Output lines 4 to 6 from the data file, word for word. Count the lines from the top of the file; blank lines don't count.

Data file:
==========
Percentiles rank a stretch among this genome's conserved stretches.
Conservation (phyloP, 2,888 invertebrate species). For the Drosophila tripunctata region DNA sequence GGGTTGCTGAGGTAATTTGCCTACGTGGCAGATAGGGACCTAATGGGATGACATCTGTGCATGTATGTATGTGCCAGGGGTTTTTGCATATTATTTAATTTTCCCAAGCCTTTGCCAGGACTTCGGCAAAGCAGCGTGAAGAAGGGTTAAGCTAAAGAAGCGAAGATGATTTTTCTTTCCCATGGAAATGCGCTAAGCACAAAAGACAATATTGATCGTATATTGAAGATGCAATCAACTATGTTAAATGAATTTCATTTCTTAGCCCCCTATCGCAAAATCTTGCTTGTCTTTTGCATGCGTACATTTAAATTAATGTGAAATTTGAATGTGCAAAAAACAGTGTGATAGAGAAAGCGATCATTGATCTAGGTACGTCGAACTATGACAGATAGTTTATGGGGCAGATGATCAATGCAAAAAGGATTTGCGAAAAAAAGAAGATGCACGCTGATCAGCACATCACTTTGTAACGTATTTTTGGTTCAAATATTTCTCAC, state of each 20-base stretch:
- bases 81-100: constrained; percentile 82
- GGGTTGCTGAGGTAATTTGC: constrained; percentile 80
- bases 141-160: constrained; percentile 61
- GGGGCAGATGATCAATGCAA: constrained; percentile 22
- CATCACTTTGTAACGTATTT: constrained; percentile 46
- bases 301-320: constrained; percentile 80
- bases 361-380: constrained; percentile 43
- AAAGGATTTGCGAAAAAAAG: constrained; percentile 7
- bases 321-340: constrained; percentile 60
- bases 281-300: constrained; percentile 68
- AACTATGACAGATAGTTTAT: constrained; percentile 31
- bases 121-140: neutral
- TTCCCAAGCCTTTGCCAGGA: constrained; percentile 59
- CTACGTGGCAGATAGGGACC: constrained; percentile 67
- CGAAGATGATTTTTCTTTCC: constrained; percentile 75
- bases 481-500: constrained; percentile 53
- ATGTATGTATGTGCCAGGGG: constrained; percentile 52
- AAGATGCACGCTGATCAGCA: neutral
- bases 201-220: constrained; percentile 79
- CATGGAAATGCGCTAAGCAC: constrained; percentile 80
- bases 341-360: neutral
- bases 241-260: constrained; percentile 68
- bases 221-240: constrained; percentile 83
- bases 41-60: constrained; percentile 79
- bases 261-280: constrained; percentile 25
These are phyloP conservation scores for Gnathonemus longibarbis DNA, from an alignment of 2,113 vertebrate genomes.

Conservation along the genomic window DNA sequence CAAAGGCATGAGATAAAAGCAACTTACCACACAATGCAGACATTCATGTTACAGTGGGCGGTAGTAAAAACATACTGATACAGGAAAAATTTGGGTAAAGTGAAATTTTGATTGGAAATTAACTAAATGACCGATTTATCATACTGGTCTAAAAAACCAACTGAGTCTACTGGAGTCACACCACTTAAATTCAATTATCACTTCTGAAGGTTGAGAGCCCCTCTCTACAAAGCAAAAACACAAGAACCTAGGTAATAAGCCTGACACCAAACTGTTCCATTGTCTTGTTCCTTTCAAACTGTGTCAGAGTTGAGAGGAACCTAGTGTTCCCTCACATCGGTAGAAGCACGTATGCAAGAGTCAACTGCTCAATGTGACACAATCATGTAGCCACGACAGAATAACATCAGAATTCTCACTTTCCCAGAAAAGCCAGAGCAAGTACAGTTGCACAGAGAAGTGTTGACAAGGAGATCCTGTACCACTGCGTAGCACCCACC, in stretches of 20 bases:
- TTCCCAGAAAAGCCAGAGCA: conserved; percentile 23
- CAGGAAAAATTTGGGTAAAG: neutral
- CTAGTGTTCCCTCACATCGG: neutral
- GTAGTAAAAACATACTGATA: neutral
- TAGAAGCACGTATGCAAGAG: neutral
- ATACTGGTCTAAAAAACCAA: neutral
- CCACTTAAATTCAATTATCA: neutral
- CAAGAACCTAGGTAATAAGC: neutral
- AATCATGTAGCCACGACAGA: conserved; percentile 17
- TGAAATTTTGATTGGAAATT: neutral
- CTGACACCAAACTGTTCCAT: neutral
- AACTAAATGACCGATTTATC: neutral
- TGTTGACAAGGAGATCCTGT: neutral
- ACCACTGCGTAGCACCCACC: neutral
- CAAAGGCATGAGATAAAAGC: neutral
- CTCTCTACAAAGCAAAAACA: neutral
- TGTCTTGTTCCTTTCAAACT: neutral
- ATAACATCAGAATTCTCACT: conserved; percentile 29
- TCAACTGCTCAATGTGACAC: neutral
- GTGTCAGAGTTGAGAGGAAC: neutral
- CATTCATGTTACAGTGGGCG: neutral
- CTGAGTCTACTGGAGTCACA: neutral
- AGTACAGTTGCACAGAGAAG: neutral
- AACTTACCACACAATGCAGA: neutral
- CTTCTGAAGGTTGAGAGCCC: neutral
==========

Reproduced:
- GGGTTGCTGAGGTAATTTGC: constrained; percentile 80
- bases 141-160: constrained; percentile 61
- GGGGCAGATGATCAATGCAA: constrained; percentile 22